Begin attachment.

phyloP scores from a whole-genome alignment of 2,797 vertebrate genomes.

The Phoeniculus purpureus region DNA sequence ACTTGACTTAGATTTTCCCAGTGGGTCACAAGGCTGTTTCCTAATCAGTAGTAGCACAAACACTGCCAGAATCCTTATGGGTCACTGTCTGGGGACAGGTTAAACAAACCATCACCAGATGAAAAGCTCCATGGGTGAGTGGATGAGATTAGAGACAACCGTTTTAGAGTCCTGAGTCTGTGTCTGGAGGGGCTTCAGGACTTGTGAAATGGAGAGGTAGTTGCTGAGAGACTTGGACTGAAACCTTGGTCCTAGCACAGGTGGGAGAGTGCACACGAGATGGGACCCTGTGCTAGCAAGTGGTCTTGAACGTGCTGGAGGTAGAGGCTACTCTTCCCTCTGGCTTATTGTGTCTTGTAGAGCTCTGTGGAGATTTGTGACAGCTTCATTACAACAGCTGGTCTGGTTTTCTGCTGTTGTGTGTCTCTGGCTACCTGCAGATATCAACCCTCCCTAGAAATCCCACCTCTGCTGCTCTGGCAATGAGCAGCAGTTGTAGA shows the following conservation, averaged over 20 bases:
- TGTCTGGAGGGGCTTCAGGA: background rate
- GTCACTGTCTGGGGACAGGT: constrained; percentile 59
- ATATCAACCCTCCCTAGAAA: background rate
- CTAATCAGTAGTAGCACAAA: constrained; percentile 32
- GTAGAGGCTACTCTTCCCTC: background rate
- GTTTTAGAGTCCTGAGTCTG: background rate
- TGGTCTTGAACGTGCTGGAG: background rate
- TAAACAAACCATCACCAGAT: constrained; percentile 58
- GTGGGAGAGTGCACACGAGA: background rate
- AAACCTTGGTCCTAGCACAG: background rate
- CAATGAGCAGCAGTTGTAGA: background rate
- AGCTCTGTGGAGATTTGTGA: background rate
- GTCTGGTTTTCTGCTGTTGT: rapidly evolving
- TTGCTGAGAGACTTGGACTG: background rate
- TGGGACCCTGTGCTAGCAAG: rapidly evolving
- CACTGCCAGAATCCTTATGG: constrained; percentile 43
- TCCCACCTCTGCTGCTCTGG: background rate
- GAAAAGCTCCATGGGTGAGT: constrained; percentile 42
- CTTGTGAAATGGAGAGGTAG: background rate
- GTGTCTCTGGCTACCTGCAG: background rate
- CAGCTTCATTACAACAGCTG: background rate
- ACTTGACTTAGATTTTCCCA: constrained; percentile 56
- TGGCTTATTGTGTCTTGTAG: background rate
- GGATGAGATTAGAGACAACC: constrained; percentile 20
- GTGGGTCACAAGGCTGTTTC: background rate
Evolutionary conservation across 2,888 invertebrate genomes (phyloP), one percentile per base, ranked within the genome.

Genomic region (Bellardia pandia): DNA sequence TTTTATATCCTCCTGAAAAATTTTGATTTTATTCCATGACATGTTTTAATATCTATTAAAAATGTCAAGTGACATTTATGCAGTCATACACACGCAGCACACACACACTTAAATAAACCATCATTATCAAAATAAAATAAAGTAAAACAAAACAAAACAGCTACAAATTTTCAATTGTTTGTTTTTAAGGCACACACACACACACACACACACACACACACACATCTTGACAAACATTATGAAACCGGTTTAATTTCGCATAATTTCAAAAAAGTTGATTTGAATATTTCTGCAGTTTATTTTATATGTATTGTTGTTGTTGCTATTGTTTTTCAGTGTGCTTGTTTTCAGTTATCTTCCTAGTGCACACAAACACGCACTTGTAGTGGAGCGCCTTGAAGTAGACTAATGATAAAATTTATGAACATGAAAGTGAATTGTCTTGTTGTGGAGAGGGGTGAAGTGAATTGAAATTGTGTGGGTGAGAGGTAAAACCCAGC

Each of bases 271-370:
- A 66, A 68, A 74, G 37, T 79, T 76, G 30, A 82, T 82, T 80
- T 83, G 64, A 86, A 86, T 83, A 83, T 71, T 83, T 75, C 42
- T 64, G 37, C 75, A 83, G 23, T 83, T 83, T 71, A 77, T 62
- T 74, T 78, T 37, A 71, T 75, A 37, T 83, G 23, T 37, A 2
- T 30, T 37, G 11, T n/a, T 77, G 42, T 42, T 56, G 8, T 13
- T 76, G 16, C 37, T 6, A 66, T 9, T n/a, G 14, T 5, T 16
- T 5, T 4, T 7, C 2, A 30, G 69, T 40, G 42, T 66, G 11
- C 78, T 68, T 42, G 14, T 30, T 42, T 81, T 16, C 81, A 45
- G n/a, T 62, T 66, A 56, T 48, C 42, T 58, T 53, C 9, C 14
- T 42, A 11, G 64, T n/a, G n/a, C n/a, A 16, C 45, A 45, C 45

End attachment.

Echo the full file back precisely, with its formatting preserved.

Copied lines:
phyloP scores from a whole-genome alignment of 2,797 vertebrate genomes.

The Phoeniculus purpureus region DNA sequence ACTTGACTTAGATTTTCCCAGTGGGTCACAAGGCTGTTTCCTAATCAGTAGTAGCACAAACACTGCCAGAATCCTTATGGGTCACTGTCTGGGGACAGGTTAAACAAACCATCACCAGATGAAAAGCTCCATGGGTGAGTGGATGAGATTAGAGACAACCGTTTTAGAGTCCTGAGTCTGTGTCTGGAGGGGCTTCAGGACTTGTGAAATGGAGAGGTAGTTGCTGAGAGACTTGGACTGAAACCTTGGTCCTAGCACAGGTGGGAGAGTGCACACGAGATGGGACCCTGTGCTAGCAAGTGGTCTTGAACGTGCTGGAGGTAGAGGCTACTCTTCCCTCTGGCTTATTGTGTCTTGTAGAGCTCTGTGGAGATTTGTGACAGCTTCATTACAACAGCTGGTCTGGTTTTCTGCTGTTGTGTGTCTCTGGCTACCTGCAGATATCAACCCTCCCTAGAAATCCCACCTCTGCTGCTCTGGCAATGAGCAGCAGTTGTAGA shows the following conservation, averaged over 20 bases:
- TGTCTGGAGGGGCTTCAGGA: background rate
- GTCACTGTCTGGGGACAGGT: constrained; percentile 59
- ATATCAACCCTCCCTAGAAA: background rate
- CTAATCAGTAGTAGCACAAA: constrained; percentile 32
- GTAGAGGCTACTCTTCCCTC: background rate
- GTTTTAGAGTCCTGAGTCTG: background rate
- TGGTCTTGAACGTGCTGGAG: background rate
- TAAACAAACCATCACCAGAT: constrained; percentile 58
- GTGGGAGAGTGCACACGAGA: background rate
- AAACCTTGGTCCTAGCACAG: background rate
- CAATGAGCAGCAGTTGTAGA: background rate
- AGCTCTGTGGAGATTTGTGA: background rate
- GTCTGGTTTTCTGCTGTTGT: rapidly evolving
- TTGCTGAGAGACTTGGACTG: background rate
- TGGGACCCTGTGCTAGCAAG: rapidly evolving
- CACTGCCAGAATCCTTATGG: constrained; percentile 43
- TCCCACCTCTGCTGCTCTGG: background rate
- GAAAAGCTCCATGGGTGAGT: constrained; percentile 42
- CTTGTGAAATGGAGAGGTAG: background rate
- GTGTCTCTGGCTACCTGCAG: background rate
- CAGCTTCATTACAACAGCTG: background rate
- ACTTGACTTAGATTTTCCCA: constrained; percentile 56
- TGGCTTATTGTGTCTTGTAG: background rate
- GGATGAGATTAGAGACAACC: constrained; percentile 20
- GTGGGTCACAAGGCTGTTTC: background rate
Evolutionary conservation across 2,888 invertebrate genomes (phyloP), one percentile per base, ranked within the genome.

Genomic region (Bellardia pandia): DNA sequence TTTTATATCCTCCTGAAAAATTTTGATTTTATTCCATGACATGTTTTAATATCTATTAAAAATGTCAAGTGACATTTATGCAGTCATACACACGCAGCACACACACACTTAAATAAACCATCATTATCAAAATAAAATAAAGTAAAACAAAACAAAACAGCTACAAATTTTCAATTGTTTGTTTTTAAGGCACACACACACACACACACACACACACACACACATCTTGACAAACATTATGAAACCGGTTTAATTTCGCATAATTTCAAAAAAGTTGATTTGAATATTTCTGCAGTTTATTTTATATGTATTGTTGTTGTTGCTATTGTTTTTCAGTGTGCTTGTTTTCAGTTATCTTCCTAGTGCACACAAACACGCACTTGTAGTGGAGCGCCTTGAAGTAGACTAATGATAAAATTTATGAACATGAAAGTGAATTGTCTTGTTGTGGAGAGGGGTGAAGTGAATTGAAATTGTGTGGGTGAGAGGTAAAACCCAGC

Each of bases 271-370:
- A 66, A 68, A 74, G 37, T 79, T 76, G 30, A 82, T 82, T 80
- T 83, G 64, A 86, A 86, T 83, A 83, T 71, T 83, T 75, C 42
- T 64, G 37, C 75, A 83, G 23, T 83, T 83, T 71, A 77, T 62
- T 74, T 78, T 37, A 71, T 75, A 37, T 83, G 23, T 37, A 2
- T 30, T 37, G 11, T n/a, T 77, G 42, T 42, T 56, G 8, T 13
- T 76, G 16, C 37, T 6, A 66, T 9, T n/a, G 14, T 5, T 16
- T 5, T 4, T 7, C 2, A 30, G 69, T 40, G 42, T 66, G 11
- C 78, T 68, T 42, G 14, T 30, T 42, T 81, T 16, C 81, A 45
- G n/a, T 62, T 66, A 56, T 48, C 42, T 58, T 53, C 9, C 14
- T 42, A 11, G 64, T n/a, G n/a, C n/a, A 16, C 45, A 45, C 45